A New Resolution: Why not Keep Doing the Same Thing?

A New Resolution: Why not Keep Doing the Same Thing?

Fireworks-New-Year-Resolution

It’s the time of year that people make resolutions to do things differently. Why not take a different approach by doing the same thing?

Forget Resolutions
We love to have resolutions. We love to make little promises to ourselves about how we will do things better. We think that this time it will be different. If we just apply ourselves, we can make a change.

But maybe that approach to self-improvement is all wrong. Maybe that approach leaves us always excited about the possibilities the new year brings, only to make it a few days into the year, dreading the rest.

Maybe, instead of looking to change things, we should look at how we can make our dreams come true by doing the same thing.

A Different Approach
Several years ago, I decided to make a change. I went from a disillusioned, overweight couch potato, to a healthy, three-time author, blogger of nearly one thousand posts, business owner, and public speaker. More importantly, I don’t recall a single New Years resolution I made during that time.

Why? Because I found a much better road to self improvement. I found a better way to get what I want out of life and it’s not in big changes, but in simply doing the same things. Much like the way best-selling author John Grisham became a household name, I found the secret to making dreams a reality that I detail in my video on small steps.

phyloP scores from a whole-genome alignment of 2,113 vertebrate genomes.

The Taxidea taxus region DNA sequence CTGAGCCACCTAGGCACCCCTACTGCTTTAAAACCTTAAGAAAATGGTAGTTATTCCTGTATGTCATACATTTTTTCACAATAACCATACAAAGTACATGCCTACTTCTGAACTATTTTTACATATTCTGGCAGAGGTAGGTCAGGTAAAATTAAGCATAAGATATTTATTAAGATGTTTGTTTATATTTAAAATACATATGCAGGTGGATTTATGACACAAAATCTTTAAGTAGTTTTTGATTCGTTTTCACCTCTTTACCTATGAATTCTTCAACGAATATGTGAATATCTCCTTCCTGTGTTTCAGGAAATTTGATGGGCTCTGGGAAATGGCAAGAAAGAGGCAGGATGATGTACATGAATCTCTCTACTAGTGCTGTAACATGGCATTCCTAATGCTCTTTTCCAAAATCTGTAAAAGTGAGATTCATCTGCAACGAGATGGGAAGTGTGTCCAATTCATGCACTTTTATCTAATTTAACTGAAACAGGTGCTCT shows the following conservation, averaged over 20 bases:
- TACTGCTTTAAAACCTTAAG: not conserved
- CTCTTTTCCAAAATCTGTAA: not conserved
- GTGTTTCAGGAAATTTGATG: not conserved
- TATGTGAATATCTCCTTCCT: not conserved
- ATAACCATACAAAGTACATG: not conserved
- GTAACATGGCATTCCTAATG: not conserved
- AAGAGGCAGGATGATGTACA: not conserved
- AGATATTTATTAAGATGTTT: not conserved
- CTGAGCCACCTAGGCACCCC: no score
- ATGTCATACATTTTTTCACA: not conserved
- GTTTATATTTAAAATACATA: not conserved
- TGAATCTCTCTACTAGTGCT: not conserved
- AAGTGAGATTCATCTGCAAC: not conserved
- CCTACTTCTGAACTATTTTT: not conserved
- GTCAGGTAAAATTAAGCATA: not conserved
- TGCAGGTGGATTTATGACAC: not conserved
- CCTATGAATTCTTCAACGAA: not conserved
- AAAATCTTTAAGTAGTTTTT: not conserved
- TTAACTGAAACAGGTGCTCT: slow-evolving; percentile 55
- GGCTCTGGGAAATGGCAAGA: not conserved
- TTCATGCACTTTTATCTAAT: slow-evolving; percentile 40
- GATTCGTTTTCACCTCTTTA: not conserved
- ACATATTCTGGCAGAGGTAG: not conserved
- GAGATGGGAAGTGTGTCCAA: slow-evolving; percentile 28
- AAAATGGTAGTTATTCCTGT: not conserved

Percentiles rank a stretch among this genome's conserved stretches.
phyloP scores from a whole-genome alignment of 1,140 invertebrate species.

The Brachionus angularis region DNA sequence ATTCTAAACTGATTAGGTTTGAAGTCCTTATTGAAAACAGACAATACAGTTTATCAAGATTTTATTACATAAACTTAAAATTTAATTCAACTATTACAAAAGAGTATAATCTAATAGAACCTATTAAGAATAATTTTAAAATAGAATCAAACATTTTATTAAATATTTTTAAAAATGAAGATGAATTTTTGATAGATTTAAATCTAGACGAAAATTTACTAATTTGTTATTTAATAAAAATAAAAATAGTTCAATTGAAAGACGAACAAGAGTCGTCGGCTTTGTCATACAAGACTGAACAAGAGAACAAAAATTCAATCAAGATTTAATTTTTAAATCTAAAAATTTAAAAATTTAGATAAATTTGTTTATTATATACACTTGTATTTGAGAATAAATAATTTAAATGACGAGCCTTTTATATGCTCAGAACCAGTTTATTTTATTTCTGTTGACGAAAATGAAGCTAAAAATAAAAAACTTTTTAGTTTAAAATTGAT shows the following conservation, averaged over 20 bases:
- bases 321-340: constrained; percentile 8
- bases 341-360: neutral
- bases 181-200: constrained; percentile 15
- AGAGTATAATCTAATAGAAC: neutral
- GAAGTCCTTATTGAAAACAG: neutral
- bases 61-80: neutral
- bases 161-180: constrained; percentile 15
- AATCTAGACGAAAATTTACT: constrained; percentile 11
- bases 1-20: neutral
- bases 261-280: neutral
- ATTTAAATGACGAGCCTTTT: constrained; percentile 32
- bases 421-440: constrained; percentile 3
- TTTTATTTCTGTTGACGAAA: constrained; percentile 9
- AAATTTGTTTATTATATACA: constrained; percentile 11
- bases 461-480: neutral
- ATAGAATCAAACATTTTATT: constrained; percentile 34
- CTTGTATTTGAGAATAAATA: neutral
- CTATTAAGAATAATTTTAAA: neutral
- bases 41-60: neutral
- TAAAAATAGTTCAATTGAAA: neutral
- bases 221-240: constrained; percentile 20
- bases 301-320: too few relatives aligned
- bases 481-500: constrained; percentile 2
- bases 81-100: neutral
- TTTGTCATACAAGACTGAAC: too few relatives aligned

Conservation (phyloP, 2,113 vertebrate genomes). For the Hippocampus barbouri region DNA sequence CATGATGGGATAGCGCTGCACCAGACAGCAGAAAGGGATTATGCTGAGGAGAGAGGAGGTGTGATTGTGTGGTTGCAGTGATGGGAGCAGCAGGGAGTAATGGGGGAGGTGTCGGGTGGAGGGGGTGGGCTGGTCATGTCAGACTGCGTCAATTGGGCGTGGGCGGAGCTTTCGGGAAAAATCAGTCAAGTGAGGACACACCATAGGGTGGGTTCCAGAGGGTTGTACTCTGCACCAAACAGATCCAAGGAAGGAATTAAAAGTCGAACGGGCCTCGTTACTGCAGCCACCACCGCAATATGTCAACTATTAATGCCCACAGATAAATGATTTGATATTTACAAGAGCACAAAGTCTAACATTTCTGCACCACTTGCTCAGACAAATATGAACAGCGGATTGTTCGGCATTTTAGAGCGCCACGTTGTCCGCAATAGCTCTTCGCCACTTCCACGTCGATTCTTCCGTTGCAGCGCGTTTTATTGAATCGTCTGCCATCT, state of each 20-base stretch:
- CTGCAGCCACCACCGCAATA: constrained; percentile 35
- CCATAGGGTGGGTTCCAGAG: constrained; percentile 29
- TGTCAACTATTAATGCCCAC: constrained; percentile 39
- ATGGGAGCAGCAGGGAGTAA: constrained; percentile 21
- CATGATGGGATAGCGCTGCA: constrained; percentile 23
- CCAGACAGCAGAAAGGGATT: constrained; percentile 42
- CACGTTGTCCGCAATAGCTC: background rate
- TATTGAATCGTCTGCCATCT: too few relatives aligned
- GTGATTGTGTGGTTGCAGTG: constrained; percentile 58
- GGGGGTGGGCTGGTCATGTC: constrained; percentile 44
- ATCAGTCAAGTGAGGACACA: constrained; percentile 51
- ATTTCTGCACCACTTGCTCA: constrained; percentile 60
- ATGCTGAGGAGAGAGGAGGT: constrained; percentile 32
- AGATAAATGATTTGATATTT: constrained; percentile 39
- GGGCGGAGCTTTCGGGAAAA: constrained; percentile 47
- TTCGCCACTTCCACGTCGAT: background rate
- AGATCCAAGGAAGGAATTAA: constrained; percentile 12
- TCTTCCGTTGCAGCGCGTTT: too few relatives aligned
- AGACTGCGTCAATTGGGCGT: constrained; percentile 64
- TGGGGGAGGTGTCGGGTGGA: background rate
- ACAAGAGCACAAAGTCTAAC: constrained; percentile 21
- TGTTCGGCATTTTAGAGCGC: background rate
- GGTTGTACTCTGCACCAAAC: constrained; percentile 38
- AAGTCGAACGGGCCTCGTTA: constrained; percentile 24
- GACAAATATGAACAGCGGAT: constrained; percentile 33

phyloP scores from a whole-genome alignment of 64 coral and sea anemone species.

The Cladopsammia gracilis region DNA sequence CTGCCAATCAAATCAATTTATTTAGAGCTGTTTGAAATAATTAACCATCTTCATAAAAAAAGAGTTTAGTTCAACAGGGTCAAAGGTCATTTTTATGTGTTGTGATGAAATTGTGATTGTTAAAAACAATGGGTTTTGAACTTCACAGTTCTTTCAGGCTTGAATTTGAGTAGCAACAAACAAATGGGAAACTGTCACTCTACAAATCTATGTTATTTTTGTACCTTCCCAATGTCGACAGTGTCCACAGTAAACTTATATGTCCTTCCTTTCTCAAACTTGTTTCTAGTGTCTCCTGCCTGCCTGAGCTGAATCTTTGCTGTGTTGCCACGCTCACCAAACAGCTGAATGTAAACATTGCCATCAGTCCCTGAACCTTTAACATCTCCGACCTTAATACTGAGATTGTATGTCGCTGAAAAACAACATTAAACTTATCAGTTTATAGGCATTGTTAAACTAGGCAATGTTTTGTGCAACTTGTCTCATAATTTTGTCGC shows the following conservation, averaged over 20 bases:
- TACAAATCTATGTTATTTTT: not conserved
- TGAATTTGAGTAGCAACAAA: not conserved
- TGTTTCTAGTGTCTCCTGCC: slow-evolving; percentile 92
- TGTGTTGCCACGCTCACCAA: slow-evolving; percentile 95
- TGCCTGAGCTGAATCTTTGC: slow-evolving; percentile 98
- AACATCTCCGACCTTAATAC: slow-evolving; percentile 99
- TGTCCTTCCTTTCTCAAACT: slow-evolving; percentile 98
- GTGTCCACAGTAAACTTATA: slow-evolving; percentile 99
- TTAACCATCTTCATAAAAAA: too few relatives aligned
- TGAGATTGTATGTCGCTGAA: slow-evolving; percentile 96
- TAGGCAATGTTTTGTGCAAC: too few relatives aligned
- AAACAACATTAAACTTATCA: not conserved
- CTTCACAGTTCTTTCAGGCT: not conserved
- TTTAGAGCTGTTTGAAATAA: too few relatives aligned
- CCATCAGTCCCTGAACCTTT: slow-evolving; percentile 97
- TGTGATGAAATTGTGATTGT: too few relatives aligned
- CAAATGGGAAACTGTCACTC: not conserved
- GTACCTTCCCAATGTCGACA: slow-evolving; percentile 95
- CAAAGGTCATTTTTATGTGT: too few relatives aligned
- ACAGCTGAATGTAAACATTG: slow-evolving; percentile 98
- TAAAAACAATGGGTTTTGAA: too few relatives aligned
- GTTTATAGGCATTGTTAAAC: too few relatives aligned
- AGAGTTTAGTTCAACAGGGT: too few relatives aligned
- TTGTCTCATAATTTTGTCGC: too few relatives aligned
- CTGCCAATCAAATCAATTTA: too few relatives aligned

Small Steps
Simply put, your mind rejects large changes. It doesn’t like them. The thought is often appealing as the brain craves novelty, but when we get down to the hard work of making it happen day in and day out, our habits fight to maintain the status quo.

Instead, if we find little ways to get things done everyday, like making sure we write five minutes every day, we will find we make more progress with small, constant work, than with big infrequent and erratic effort. We can do more by taking small steps daily than by planning out big changes that freak out our brains.

If you want to make a change in your life, simply find a small way to make that change. Let your mind get accustomed to it. Size the work in a way that it doesn’t seem like work.

Don’t try to write a chapter a week if you’ve never written before. Maybe make it a page a day. If that seems daunting, make it a paragraph a day. If that still triggers alarm bells, just tell yourself you have to sit at the computer and open up your document and type a sentence. You’d be surprised at how much you can write when you don’t have to write.

Keep Moving Forward
Once you set your goal, stick to it. Use the Seinfeld method, and do it every day. Don’t miss a day. Keep track of each day you write by putting x’s on a calendar or with some other method. It will be motivating to see a big long chain of x’s showing you the progress you are making.

At first it may seem ludicrous. How can you finish a book if you only write a paragraph a day? Wouldn’t it be better to write a chapter a week? Yet, after a month, you will realize you have a great start on a book vs. not having ever started because the task seemed so daunting.

If you want this coming year to be amazing, don’t look for big changes. Simply keep doing the same thing in small chunks each day. You will be amazed at how much your life improves without a resolution.

About the author / David Bishop

David is a father, speaker, blogger (obviously), and author of How to Create Amazing Presentations sharing the tools, tips, and techniques of the experts to make you an amazing presenter, 7 Steps to Better Relationships built on the stories and lessons on this blog with seven easy steps to help you maximize your interactions with the people you care about most, and The Man in the Pit to help you care for loved ones struggling with depression.

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